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THE DAY BASEBALL DIED: NEWS FROM 22 BASEBALL MARKETS
Published September 15, 1994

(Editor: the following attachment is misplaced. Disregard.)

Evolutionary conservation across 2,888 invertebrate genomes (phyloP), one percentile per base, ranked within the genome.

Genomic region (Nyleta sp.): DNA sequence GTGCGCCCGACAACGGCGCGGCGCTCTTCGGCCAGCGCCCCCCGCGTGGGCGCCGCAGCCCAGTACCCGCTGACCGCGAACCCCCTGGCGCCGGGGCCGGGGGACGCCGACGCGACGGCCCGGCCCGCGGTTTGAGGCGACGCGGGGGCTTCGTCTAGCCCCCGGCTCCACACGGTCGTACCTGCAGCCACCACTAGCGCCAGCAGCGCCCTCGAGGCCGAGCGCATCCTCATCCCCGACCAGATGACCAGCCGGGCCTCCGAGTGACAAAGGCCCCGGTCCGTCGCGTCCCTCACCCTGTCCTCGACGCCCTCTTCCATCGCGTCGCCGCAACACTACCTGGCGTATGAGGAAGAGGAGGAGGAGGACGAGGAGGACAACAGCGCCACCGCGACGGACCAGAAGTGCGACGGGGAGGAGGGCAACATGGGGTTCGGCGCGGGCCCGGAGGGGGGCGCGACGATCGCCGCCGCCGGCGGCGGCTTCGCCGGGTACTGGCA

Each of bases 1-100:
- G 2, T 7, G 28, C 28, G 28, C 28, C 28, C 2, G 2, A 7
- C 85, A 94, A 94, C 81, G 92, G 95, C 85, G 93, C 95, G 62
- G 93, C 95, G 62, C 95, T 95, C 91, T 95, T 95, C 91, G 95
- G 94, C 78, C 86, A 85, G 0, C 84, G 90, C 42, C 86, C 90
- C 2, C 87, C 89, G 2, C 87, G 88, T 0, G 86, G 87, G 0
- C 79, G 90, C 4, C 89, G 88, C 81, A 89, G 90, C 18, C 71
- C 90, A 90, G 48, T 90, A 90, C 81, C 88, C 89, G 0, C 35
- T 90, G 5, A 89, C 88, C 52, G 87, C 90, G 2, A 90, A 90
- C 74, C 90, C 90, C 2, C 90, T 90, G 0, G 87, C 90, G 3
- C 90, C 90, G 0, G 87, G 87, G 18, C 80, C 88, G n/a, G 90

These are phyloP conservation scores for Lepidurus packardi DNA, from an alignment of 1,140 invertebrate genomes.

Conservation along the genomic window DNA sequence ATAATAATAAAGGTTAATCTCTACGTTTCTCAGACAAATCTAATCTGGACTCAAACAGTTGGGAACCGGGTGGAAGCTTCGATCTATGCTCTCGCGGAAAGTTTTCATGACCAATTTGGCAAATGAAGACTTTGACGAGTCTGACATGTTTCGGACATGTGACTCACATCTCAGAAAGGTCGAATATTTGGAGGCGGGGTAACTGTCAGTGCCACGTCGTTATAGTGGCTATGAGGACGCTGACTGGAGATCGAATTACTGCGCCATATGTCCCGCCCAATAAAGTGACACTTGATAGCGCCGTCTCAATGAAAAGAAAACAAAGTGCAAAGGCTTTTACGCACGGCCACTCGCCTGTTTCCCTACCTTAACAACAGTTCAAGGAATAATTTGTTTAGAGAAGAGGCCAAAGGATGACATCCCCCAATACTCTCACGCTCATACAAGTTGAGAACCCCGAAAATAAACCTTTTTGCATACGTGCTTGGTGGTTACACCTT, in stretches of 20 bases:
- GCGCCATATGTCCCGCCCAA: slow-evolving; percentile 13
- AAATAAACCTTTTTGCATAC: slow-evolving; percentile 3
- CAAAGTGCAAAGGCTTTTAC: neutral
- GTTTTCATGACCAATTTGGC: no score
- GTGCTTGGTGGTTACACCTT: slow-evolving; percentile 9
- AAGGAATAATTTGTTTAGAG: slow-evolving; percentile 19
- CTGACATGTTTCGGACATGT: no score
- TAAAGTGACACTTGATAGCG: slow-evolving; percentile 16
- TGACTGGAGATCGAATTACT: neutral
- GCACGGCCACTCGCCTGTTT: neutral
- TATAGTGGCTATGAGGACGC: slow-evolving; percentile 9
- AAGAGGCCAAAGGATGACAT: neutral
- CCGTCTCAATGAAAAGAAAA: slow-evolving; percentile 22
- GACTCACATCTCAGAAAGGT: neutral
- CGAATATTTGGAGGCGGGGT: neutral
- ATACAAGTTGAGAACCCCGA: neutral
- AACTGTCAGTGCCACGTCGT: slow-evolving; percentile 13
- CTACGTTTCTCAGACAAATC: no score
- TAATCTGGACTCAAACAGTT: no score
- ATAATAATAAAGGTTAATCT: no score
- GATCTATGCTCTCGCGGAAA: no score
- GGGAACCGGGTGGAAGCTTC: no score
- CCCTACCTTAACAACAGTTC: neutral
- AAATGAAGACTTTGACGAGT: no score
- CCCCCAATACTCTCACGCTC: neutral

ATLANTA: The Braves may have less trouble promoting themselves for '95 than some other teams: "They have a season- ticket base of 30,000 and typically get a 90 percent-plus renewal rate" (Rosenberg, ATLANTA CONSTITUTION, 9/15). BALTIMORE: Orioles Owner Peter Angelos refused to sign the resolution backed by 26 of the 28 owners (The Reds' Marge Schott also abstained). Instead, Angelos "called for a cease-fire to the name-calling and finger-pointing," in particular the sections that criticized the players for not bargaining in good faith. Angelos said the rehtoric "served no constructive purpose" and "were absolutely inappropriate in light of what the announcement was dealing with." Angelos, who is not on the PRC or Executive Council, intends to get more involved in negotiations (Tom Keegan, Baltimore SUN, 9/15). Whether Angelos "is on board probably doesn't matter. The owners are expected to declare an impasse in November and try to weather a legal onslaught by the union" (Peter Schmuck, Baltimore SUN, 9/15). Angelos, on his call with Schott: "She said, 'If you're not going to sign it, I'm not going to sign it.' I said, 'Hallelujah, I've got one soldier. All we need is 19 more'" (Mark Maske, WASHINGTON POST, 9/15). Ken Rosenthal called it a "badge of honor" that Angelos refused to sign (Baltimore SUN, 9/15). BOSTON: Michael Gee writes, "In the short-term, the owners have sabotaged their primary profit source of the past 20 years - - the explosive growth in the value of a big league franchise. ... If the capital of the average franchise goes down 25 percent, the owners will lose $700 million. It'd take more than a decade's worth of the owner's salary cap plan to save them that much dough" (BOSTON HERALD, 9/15). Dan Shaughnessy: "Major League Baseball, for the moment, is dead" (BOSTON GLOBE, 9/15). CHICAGO: The Cubs and White Sox will lose an estimated $48.7M combined. John Skorburg, chief economist for the Chicagoland Chamber of Commerce, calculated that the final tab for the city will be $387.5M (Dan Bickley, CHICAGO SUN-TIMES, 9/15). Bob Verdi writes, "What exactly will be the 'cost certainty' of this exercise in petulance if fans decided they've had it right up to here with baseball?" (CHICAGO TRIBUNE, 9/15). White Sox Owner Jerry Reinsdorf made no public comments, releasing this statement: "It is difficult to find words to express my regret that the remainder of the 1994 season had to be canceled due to the players' strike. It's really a shame" (Paul Sullivan, CHICAGO TRIBUNE, 9/15). In Washington, Reinsdorf critic Tom Boswell writes, "Here lies the man who sacrificed baseball to settle a schoolyard grudge" (WASHINGTON POST, 9/15). CINCINNATI: Reds Owner Marge Schott said the owners' decision to cancel the rest of the season "was so unappealing, in the end she couldn't be part of it." Schott: "I'm behind the owners in wanting to do something with (the salary structure of) baseball, but this is a tradition we're breaking. It (signing the resolution) wouldn't make any difference" (CINCINNATI ENQUIRER, 9/15). Reds GM Jim Bowden called the potential $10M loss to the club "financially devastating" (CINCINNATI ENQUIRER, 9/15). CLEVELAND: Bill Livingston of the CLEVELAND PLAIN DEALER, on Indians fans: "These people have lived and mostly died with this team for a very long time and now there is not going to be any reward" ("SportsCenter," ESPN, 9/14). DENVER: Rockies Owner Jerry McMorris noted the "possibility" that a "couple of teams" might not survive (Jerry Crasnick, DENVER POST, 9/15). McMorris said there would be no "wholesale" front-office layoffs, with the construction of the new Coors Field a "major part of the equation" (Crasnick, DENVER POST, 9/15). Tomorrow, the Rockies will announce their refund policy -- and also that they are raising ticket prices. McMorris: "We're going to try to be square with everybody" (DENVER POST, 9/15). DETROIT: Mitch Albom: "Do they know what they've done?" (DETROIT FREE PRESS, 9/15). HOUSTON: Alan Truex writes, "How do they sell season tickets, advertising, television and radio rights for a sport that is in total disarray?" (HOUSTON CHRONICLE, 9/15). LOS ANGELES: Dodgers Owner Peter O'Malley was "unhappy" that he was excluded from negotiations, according to sources. O'Malley, from Ireland where he is promoting little league and amateur baseball: "I said, and was quoted several times as saying, now is the time to show that flexibility. But [both sides] never did" (Maryann Hudson, L.A. TIMES, 9/15). Mike Downey: "The World Series is just like the World Cup, a scoreless tie" (L.A. TIMES, 9/15). MIAMI: Ed Pope writes, "Listen! Those are champagne glasses clinking now at 410 Park Ave., the National Football League Headquarters in New York" (MIAMI HERALD, 9/15). MILWAUKEE: Brewers manager Phil Garner, who was throwing batting practice to his son when he heard the news: "It made me so mad I tried to bean my own son" (Tom Haudricourt, MILWAUKEE SENTINEL, 9/15). MINNESOTA: Twins Owner Carl Pohlad "said the loss of television revenues will cause some small-market teams to take out loans to keep them afloat during the winter. Also, despite word from several sources that he has tried in earnest to sell the Twins lately, Pohlad said he isn't interested in selling. That's not surprising, since it would be nearly impossible to sell a small-market team that is losing money during a player's strike" (Jim Souhan, Minneapolis STAR TRIBUNE, 9/15). The Twins plan to lay off about 30 of their 51 full-time front office employees, perhaps by October 12. The layoffs are expected to save the club about $75,000 a month (STAR TRIBUNE, 9/15). MONTREAL: "Already operating on a line of credit he secured in July," Expos Owner Claude Brochu said that the cancellation of the season has left the team looking at a $20M loss. Brochu: "We have no intention of simply absorbing these losses. We'll make them back through our payroll and we may have to look at other things as well -- things of a capital nature." Brochu wouldn't say if that meant additions to the ownership group or asking the present owners to pay more (Jeff Blair, MONTREAL GAZETTE, 9/15). NEW YORK: Yankees Owner George Steinbrenner: "I'm worried about us playing by opening day in 1995" (Jack Curry, N.Y. TIMES, 9/15). Murray Chass: "The prevailing view is that the dispute will become nastier before it ends, whenever that may be" (N.Y. TIMES, 9/15). Mets Secretary/General Counsel David Howard said the team has laid off or terminated about 40 employees "and more cutbacks could be on the way" (Anthony Gargano, N.Y. POST, 9/15). Mets GM Joe McIlvaine spoke on behalf of GMs expressed frustration about being "in the dark": "I have no idea what I'm supposed to do" (Bill Madden, N.Y. DAILY NEWS, 9/15). OAKLAND: A's Owner Walter Haas released a short statement: "Our hope is that the loss of the season will now provide the catalyst for Major League Baseball to put an end to the acrimony, and to restructure itself in a way that secures the game's rightful place as the National Pastime" (THE DAILY, 9/14). For more on how the cancellation of the season affects the A's impending sale, see story num. 99. PHILADELPHIA: Phillies Pres. Bill Giles: "I don't look at it as who's going to crack first. ... We were willing to (adjust) the maximum salary limit -- and we're still willing to" (Sam Carchidi, PHILA. INQUIRER, 9/15). Giles, on what it would take to end the deadlock: "Well, I would hope that enough players would say that 'Beisbol has been berry, berry good to me'" (John Smallwood, PHILA. DAILY NEWS, 9/15). Frank Dolson: "No, they haven't killed baseball, only big-league baseball" (PHILA. INQUIRER, 9/15). Bill Conlin compares owners to Benedict Arnold and John Wilkes Booth "and all the villains who robbed Americans of something precious": "If clothes make a statement, major league baseball now wears a black salary cap to go with the Black Sox of 1919" (PHILA. DAILY NEWS, 9/15). ST. LOUIS: Cardinals labor consultant Stuart Meyer: "We don't care if it's a salary cap or not. But it has to be something ... to bring the $15 million payroll closer to the $50 million payroll." Cards GM Del Maxvill called for some signs from management: "Right now, nobody knows how much big-league time a player has. ... Let's try to have a little bit of order" (ST. LOUIS POST-DISPATCH, 9/15). SAN FRANCISCO: Giants Owner Peter Magowan acknowledged that replacement players were a "possibility" if the strike continues into spring training. Magowan will cut the player payroll by $5M to $35M -- with several free agents not returning (Mark Gonzales, SAN JOSE MERCURY NEWS, 9/15). Magowan described himself as "not a hard-liner in this exercise," but Ann Killion notes that his comments were "full with anti-player rhetoric." In addition, the Giants, who want a new downtown stadium, "will be forced to take [their] plan to the public, a public left with a sour taste that may linger into the next century" (MERCURY NEWS, 9/15). SEATTLE: Mariners CEO John Ellis "agreed with the decision to end the season, though he will be forced to lay off several full- time employees and the franchise stand to lose nearly $6 million in postseason revenue. But Ellis said the short-term loss would be a long-term gain if the owners can gain control over player salaries." Ellis: "If that happens, then this is certainly worth it for the Mariners" (Jim Street, SEATTLE POST- INTELLIGENCER, 9/15). TEXAS: The city of Arlington will forfeit $42M from games lost at The Ballpark and tax revenues will be short $150,000 (Richard Alm, DALLAS MORNING NEWS, 9/15). TORONTO: Blue Jays Owner Paul Beeston: "Maybe there should have been (other proposals) and maybe there should not have been. But they [the MLBPA] didn't come back with anything meaningful. ... I don't think it necessarily has to be a salary cap. I believe there could be another mechanism" (Bill Lankhof, TORONTO SUN, 9/15). Tim Harper writes Beeston "might have been a reluctant participant in the burial, but he was a partner nonetheless." Labatt President George Taylor strongly favored finding a settlement, but Beeston stuck with the owners. Beeston said the Blue Jays were responsible for the "majority" of the brewery's $16M loss (TORONTO STAR, 9/15).